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Election Losses Rile Democrats

Party asks FEC to halt campaign money used by `radical right' to help GOP candidates

By John DillinStaff writer of The Christian Science Monitor / June 23, 1994



WASHINGTON

STUNNED by a series of election losses during the past 20 months, Democrats are heaping blame for their deepening political problems on the ``radical right.''

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Rep. Vic Fazio (D) of California, chairman of the Democratic Congressional Campaign Committee, charges that ``radical'' groups like the Christian Coalition, U.S. Term Limits, and Americans for Tax Reform are ``working hand in glove'' with Republicans to defeat Democrats. Such organizations, he says, are funneling ``unreported, undisclosed, unlimited corporate money into Republican-sponsored voter persuasion campaigns.''

These ``shadow'' efforts skirt campaign-spending laws, he says, and have recently helped the GOP win special congressional elections in Kentucky and Oklahoma.

``U.S. Term Limits and Americans for Tax Reform spent over $50,000 each in each election on radio commercials and direct mail,'' Mr. Fazio says. ``The ads clearly promoted the Republican candidates and made negative statements about the Democrats....''

Democrats are demanding that the Federal Election Commission (FEC) crack down on such ``unlawful conduct,'' which they claim permits Republican candidates to exceed legal limits on campaign contributions.

Ralph Reed, executive director of the Christian Coalition, says Fazio's complaints reflect ``religious bigotry'' against evangelical Protestants and Roman Catholics who are rapidly expanding their role in politics.

``Our members are working for lower taxes, term limits, reduced government, better schools, and tougher laws against drug dealers and violent criminals,'' Mr. Reed says. ``It is a sad day when a Democratic leader attacks that mainstream agenda.''

The Christian Coalition distributed tens of thousands of election fliers to churches prior to the Kentucky special election in which the Republican candidate, Baptist minister Ron Lewis, staged a surprising upset. The fliers outlined the policy positions of the Rev. Lewis and his Democratic opponent, state Sen. Joseph Prather. Democrats complain Mr. Prather's positions were distorted.

Reed scoffs at such criticisms. ``The Democrats have lost nine major elections since Bill Clinton won the White House,'' he says. ``Rather than accept responsibility for their losses, the Democrats are engaging in name-calling, scapegoating, and religious bigotry.''

But Democrats are pushing their case before the FEC. In a June 8 letter, the Democratic Congressional Campaign Committee (DCCC) singled out the ``radical'' U.S. Term Limits for engaging in ``a pattern of continuing violations of the federal campaign laws.'' Democratic officials cited campaign activity by the group in Oklahoma prior to the May 10 special congressional election, charging it attacked the Democratic candidate.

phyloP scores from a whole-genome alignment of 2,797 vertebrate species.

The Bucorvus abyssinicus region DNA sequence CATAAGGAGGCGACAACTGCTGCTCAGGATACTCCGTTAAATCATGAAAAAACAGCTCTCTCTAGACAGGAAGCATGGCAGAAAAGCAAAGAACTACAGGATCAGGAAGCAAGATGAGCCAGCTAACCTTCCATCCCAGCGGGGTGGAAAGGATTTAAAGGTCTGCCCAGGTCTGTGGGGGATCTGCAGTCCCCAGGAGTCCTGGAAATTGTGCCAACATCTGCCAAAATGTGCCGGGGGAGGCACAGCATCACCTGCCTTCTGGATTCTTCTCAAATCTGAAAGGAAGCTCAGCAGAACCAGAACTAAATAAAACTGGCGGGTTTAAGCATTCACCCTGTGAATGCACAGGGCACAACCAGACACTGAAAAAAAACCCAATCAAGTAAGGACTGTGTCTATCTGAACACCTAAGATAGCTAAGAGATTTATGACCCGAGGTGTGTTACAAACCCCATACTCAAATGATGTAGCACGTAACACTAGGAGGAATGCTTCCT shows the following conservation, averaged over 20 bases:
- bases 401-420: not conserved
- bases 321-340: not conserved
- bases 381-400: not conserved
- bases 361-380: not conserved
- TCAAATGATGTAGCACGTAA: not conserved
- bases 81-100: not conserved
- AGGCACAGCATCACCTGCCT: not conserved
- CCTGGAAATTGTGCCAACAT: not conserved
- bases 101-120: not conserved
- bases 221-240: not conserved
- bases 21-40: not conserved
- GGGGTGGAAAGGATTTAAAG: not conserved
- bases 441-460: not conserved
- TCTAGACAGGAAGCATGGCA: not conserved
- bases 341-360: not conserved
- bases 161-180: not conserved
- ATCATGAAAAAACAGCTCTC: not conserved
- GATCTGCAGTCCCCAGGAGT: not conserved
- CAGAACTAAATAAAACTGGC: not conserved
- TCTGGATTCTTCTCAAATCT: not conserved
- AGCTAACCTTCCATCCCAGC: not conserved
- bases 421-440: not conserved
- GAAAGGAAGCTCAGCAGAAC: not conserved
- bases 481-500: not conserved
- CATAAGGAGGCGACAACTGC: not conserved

The Oklahoma race pitted Republican Frank Lucas, a state representative, against Democrat Dan Webber Jr., who had worked as an aide to US Sen. David Boren (D). Although the district has twice as many registered Democrats as Republicans, Mr. Lucas won by nearly 11,000 votes.

DCCC notes that U.S. Term Limits ran a 30-second radio spot in Oklahoma that said, in part: ``Only one candidate for Congress in the Sixth District is for term limits for career politicians.... Frank Lucas sides with the vast majority of us. Lucas supports term limits and a true citizen legislature. The other candidate, Dan Webber, sides with the career politicians.... Help convince both candidates to support term limits.''

DESPITE the bipartisan appeal in the final sentence, Democrats insist the commercial crossed the line by ``advocating the election of a particular candidate.'' DCCC says it is unfair that their political candidates must comply fully with the laws limiting spending and contributions, while these groups that are helping Republican candidates ``are financed without regard to [such] limits....'' Democrats are asking the FEC either to grant an injunction or dismiss the case quickly so they can seek relief from the courts.

Paul Jacob, executive director of U.S. Term Limits, rejected DCCC's accusations, and charged that DCCC was trying to ``thwart the will of the overwhelming majority of Americans.''

Mr. Jacob says: ``Once again, it's the people on one side and a legion of lawyers on the other. While term limits continues to win at the ballot box, the establishment continues to respond with outlandish legal attacks.'' The ads in Oklahoma were ``exactly what the courts have defined as permissible issue discussion,'' Jacob says. ``I am surprised that the DCCC would attempt to impede our First Amendment right to undertake such activities.''

The dispute indicates the high stakes in this fall's congressional elections. If current trends continue, analysts predict Democrats could drop approximately 25 seats in the House of Representatives. The party currently holds a 256-to-178 edge over Republicans. Democratic leaders worry that if the GOP grows to more than 200 seats in November, Republicans could team up with conservative Democrats to set the agenda for the next Congress. That would be a dramatic setback, not only for the party, but also for President Clinton. Some Republicans are even dreaming of soon winning their first majority in the House since the early 1950s.